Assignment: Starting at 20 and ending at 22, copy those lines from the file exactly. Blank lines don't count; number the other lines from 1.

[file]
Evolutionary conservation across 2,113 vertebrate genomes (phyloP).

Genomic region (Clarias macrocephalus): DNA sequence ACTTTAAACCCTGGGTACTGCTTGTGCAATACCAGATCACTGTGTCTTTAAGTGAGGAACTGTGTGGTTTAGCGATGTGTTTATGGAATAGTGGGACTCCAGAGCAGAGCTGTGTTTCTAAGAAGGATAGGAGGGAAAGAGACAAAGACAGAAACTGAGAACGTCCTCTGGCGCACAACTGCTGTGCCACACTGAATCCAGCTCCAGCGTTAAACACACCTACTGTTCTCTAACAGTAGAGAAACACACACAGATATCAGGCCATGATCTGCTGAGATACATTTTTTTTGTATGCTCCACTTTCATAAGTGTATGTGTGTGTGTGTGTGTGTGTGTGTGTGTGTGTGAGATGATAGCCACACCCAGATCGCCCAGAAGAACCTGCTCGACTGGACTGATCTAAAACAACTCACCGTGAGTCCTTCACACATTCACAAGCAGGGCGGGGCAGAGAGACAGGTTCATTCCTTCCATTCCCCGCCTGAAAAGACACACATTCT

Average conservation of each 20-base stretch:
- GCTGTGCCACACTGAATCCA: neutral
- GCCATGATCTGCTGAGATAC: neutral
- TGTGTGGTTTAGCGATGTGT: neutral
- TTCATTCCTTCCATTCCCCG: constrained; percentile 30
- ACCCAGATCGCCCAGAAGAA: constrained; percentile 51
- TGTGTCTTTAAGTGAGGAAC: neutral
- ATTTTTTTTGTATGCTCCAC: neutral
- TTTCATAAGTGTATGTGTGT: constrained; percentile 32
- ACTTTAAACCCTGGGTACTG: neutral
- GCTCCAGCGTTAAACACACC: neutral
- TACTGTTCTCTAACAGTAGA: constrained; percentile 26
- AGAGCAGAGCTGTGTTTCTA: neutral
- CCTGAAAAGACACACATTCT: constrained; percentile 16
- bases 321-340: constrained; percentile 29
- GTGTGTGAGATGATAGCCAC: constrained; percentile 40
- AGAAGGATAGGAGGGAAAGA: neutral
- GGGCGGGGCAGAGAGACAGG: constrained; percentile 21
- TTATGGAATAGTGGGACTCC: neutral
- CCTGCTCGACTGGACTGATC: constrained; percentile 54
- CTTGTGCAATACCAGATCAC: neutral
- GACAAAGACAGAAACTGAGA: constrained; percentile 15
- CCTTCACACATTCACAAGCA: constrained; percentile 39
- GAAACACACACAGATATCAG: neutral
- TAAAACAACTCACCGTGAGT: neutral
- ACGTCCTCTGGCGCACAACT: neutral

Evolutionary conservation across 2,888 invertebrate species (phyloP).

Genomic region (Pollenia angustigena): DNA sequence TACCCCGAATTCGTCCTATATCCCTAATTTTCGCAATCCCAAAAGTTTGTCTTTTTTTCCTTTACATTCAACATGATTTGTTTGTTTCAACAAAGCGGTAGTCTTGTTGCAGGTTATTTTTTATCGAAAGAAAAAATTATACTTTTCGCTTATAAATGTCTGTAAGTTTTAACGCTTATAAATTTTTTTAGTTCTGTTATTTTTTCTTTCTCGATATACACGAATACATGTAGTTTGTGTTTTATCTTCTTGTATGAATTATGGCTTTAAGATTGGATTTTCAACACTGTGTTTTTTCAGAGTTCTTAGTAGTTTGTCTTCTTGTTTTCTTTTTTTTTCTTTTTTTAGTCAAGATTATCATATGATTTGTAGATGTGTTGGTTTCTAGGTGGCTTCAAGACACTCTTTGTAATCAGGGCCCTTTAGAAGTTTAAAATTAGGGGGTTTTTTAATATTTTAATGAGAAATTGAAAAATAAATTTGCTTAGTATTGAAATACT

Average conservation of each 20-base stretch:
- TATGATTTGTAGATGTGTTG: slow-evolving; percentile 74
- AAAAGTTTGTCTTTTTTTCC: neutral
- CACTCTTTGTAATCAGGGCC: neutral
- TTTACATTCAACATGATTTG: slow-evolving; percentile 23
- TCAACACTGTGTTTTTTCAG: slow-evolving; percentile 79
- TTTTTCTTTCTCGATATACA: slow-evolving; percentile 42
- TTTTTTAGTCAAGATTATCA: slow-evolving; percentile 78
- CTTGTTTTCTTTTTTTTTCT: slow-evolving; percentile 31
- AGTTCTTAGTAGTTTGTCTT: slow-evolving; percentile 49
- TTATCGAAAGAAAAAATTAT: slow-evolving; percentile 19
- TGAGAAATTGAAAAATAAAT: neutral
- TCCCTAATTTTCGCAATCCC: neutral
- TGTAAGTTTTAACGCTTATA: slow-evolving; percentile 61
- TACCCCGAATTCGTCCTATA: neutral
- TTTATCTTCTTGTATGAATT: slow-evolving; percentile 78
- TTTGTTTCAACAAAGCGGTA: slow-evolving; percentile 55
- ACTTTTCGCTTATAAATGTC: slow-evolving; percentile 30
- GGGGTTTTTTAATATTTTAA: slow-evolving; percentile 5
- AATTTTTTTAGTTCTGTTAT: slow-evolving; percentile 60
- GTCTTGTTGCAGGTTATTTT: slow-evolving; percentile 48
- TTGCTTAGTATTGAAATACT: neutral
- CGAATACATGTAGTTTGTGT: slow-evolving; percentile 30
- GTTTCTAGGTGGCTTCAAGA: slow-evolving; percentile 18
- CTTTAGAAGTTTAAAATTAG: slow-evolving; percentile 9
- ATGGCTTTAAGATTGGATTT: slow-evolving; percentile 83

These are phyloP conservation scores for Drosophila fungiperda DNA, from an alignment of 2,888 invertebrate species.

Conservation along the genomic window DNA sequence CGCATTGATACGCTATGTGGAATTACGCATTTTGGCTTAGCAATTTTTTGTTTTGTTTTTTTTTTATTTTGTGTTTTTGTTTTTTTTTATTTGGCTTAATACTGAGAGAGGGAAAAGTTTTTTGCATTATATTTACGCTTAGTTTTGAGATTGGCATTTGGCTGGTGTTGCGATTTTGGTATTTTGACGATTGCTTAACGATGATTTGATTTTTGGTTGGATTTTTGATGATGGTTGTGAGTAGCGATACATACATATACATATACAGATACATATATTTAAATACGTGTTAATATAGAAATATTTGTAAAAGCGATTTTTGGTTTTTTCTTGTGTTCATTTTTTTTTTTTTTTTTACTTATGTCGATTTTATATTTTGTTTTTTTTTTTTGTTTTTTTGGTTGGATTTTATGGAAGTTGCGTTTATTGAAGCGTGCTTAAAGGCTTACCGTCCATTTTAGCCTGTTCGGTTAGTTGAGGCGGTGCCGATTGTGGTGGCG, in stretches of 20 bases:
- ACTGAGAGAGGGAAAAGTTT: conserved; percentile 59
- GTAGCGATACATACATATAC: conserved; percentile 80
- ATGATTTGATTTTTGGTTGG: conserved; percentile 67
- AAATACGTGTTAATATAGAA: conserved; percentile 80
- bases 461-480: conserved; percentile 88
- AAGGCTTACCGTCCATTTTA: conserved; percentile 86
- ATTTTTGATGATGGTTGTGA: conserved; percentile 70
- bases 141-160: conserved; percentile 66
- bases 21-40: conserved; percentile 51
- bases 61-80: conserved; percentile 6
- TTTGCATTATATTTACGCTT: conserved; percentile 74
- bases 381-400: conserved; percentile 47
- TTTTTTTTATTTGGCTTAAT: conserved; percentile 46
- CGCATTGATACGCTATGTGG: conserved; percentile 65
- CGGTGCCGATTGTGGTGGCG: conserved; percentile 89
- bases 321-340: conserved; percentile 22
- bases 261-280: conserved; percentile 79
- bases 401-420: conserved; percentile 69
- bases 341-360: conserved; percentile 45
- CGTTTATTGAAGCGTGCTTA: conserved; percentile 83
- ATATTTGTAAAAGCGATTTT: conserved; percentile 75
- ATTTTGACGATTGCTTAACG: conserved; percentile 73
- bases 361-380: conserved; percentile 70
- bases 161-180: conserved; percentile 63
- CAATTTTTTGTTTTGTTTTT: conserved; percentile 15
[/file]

- GGGCGGGGCAGAGAGACAGG: constrained; percentile 21
- TTATGGAATAGTGGGACTCC: neutral
- CCTGCTCGACTGGACTGATC: constrained; percentile 54